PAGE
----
A conservative firebrand, Tom Emmer isn't afraid to speak his mind.
When the Legislature debated a smoking ban a couple of years ago, Emmer remarked, "If this is what government is for, let's go to the next step -- why not cheeseburgers? Big Brother has got to take care of us because we are too dumb or too lazy to care for ourselves."
When asked about reducing government at a recent candidates forum, he said, "The sky's the limit."
Emmer has made tax cuts and reducing the size of government cornerstones of his campaign.
"I will drastically reduce the size of government through elimination of duplicative programs and services within state agencies, and the employees who provide them," he says. "Lower taxes will make Minnesota more appealing to those looking to start small businesses."
Emmer has suggested a voter referendum on whether profits from a new state-sponsored casino should pay for a Vikings stadium, a position that puts him at odds with his running mate, Annette Meeks. Founder of a conservative think tank, she has been on the board of Citizens Against Gambling Expansion.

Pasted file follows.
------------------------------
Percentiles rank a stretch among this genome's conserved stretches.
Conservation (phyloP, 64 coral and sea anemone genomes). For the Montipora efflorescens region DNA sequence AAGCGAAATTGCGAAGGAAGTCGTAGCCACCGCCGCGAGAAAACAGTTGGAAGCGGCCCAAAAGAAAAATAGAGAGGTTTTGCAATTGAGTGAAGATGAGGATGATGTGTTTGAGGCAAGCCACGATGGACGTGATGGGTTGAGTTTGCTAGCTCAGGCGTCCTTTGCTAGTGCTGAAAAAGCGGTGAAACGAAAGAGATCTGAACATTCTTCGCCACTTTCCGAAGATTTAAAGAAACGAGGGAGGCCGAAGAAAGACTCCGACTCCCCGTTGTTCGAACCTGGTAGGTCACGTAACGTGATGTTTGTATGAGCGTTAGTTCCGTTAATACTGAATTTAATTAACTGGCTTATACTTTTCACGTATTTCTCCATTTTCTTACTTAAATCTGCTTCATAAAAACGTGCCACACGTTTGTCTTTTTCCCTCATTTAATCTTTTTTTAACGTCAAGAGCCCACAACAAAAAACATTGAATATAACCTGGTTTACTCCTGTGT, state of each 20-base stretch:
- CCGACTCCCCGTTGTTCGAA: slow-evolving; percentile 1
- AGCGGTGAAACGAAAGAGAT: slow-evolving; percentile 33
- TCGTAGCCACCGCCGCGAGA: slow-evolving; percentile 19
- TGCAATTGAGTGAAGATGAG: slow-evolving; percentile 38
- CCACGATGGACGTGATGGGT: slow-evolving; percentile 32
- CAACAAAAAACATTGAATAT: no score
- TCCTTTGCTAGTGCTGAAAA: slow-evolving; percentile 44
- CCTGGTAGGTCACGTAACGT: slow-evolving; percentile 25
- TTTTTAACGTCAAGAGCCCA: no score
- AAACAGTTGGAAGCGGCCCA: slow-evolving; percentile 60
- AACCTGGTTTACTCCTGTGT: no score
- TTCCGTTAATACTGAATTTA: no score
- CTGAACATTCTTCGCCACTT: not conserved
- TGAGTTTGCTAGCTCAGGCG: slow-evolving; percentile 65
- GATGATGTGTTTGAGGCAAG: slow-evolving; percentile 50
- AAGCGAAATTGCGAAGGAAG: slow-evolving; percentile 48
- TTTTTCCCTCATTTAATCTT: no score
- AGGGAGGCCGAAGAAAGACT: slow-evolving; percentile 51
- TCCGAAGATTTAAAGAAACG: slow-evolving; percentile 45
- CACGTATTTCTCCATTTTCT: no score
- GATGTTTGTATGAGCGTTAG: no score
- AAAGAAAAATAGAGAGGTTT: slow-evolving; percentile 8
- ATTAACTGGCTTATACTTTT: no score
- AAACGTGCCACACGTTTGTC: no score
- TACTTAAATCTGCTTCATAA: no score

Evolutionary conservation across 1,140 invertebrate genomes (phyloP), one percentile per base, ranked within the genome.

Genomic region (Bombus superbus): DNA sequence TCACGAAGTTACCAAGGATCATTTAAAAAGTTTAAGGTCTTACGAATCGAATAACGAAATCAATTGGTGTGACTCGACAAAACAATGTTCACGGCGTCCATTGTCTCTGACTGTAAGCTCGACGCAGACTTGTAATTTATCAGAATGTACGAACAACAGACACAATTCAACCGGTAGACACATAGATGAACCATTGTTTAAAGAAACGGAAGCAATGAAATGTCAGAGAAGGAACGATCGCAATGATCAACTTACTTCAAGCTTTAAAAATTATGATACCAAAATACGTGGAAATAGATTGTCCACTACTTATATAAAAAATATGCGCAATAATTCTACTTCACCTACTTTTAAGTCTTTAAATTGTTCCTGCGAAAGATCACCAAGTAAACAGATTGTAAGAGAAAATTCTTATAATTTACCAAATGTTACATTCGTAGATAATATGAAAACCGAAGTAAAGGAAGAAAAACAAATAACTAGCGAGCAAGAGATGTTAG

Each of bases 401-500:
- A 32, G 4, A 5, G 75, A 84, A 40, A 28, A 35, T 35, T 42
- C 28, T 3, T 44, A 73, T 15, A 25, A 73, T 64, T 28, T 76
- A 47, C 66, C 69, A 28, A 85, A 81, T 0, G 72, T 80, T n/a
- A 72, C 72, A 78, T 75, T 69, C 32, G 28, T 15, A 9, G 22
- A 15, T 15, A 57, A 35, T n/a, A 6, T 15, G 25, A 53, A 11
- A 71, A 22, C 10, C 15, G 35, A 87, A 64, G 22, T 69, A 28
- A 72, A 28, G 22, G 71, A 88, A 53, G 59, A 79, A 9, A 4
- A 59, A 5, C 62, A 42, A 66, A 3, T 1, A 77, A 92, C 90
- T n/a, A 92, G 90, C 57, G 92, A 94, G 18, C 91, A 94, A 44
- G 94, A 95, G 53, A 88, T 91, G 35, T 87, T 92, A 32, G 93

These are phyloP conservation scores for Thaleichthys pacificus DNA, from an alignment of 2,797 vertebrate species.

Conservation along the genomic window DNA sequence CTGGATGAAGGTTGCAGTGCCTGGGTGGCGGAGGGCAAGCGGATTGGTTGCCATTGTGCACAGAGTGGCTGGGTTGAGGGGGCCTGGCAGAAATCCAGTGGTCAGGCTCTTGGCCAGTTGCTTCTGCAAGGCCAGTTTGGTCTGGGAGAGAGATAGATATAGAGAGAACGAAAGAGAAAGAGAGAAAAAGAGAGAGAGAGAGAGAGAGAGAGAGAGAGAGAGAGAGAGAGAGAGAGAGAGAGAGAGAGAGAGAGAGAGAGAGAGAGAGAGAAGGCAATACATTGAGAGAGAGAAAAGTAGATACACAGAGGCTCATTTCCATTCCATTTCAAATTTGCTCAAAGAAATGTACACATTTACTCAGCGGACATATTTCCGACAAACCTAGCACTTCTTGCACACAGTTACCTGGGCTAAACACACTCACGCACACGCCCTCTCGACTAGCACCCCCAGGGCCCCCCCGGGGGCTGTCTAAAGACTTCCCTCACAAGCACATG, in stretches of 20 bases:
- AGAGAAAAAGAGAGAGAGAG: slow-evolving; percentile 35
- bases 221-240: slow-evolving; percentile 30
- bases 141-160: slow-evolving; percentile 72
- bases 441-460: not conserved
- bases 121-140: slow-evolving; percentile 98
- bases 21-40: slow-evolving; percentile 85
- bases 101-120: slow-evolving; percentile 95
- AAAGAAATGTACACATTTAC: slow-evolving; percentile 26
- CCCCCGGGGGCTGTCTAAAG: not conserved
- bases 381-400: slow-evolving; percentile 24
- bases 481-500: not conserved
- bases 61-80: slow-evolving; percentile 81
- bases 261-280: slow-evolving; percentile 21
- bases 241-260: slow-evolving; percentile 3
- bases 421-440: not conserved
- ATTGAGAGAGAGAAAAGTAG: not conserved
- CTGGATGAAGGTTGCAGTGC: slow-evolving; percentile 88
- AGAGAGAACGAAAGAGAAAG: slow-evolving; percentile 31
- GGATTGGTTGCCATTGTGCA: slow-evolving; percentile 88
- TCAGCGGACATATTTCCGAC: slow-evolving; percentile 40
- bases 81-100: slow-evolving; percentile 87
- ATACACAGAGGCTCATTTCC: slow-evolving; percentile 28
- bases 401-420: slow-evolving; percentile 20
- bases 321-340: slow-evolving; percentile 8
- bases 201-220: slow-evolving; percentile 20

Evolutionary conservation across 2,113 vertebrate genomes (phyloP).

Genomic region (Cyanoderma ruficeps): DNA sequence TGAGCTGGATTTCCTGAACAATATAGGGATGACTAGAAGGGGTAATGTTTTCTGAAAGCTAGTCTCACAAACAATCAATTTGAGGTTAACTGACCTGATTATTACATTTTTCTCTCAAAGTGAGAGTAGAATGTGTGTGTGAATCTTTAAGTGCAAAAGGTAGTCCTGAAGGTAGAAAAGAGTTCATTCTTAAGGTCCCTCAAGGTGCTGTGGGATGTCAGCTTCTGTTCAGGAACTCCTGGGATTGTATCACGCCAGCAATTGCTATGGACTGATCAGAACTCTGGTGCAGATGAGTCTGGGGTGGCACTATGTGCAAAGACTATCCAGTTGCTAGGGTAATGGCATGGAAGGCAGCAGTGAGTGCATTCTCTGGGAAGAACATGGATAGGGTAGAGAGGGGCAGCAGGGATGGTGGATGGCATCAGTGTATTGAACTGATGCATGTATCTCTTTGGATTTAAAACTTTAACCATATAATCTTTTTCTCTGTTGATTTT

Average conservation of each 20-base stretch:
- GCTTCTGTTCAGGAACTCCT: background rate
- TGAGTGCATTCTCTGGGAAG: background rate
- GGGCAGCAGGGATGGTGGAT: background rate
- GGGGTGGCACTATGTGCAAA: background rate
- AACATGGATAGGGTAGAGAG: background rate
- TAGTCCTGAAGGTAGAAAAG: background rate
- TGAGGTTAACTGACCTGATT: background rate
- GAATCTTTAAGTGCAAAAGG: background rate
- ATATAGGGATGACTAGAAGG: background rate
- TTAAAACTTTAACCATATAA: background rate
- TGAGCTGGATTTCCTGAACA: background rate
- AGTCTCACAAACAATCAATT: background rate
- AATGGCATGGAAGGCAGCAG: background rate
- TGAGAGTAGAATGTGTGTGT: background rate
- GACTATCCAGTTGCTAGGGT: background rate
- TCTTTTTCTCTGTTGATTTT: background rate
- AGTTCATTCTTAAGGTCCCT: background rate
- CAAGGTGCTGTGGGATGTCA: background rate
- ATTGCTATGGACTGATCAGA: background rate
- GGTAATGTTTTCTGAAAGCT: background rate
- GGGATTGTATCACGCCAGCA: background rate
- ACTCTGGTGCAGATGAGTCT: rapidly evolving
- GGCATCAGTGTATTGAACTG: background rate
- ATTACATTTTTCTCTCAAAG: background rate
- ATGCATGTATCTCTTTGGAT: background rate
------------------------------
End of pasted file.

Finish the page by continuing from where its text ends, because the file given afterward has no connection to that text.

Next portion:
Emmer, 49, of Delano, has been a member of the Minnesota House since 2005. He first won wide attention for sponsoring legislation to mandate castration of some sex offenders. He also has fought to require voters to show photo IDs.
He is a trial lawyer who made a name for himself representing insurance companies and the insurance interests of several cities and counties.
Emmer has been criticized for proposing lessening administrative penalties for people arrested for drunken driving. Instead of facing license revocation soon after their arrests and before court appearances, drivers would be subject to revocations only after they're convicted or plead guilty.
Emmer's record of drunken driving arrests 20 and 30 years ago has been cited by gubernatorial opponent Marty Seifert.
Carlson quickly chose the 15-year chief financial officer to replace the Best Buy-bound Hubert Joly.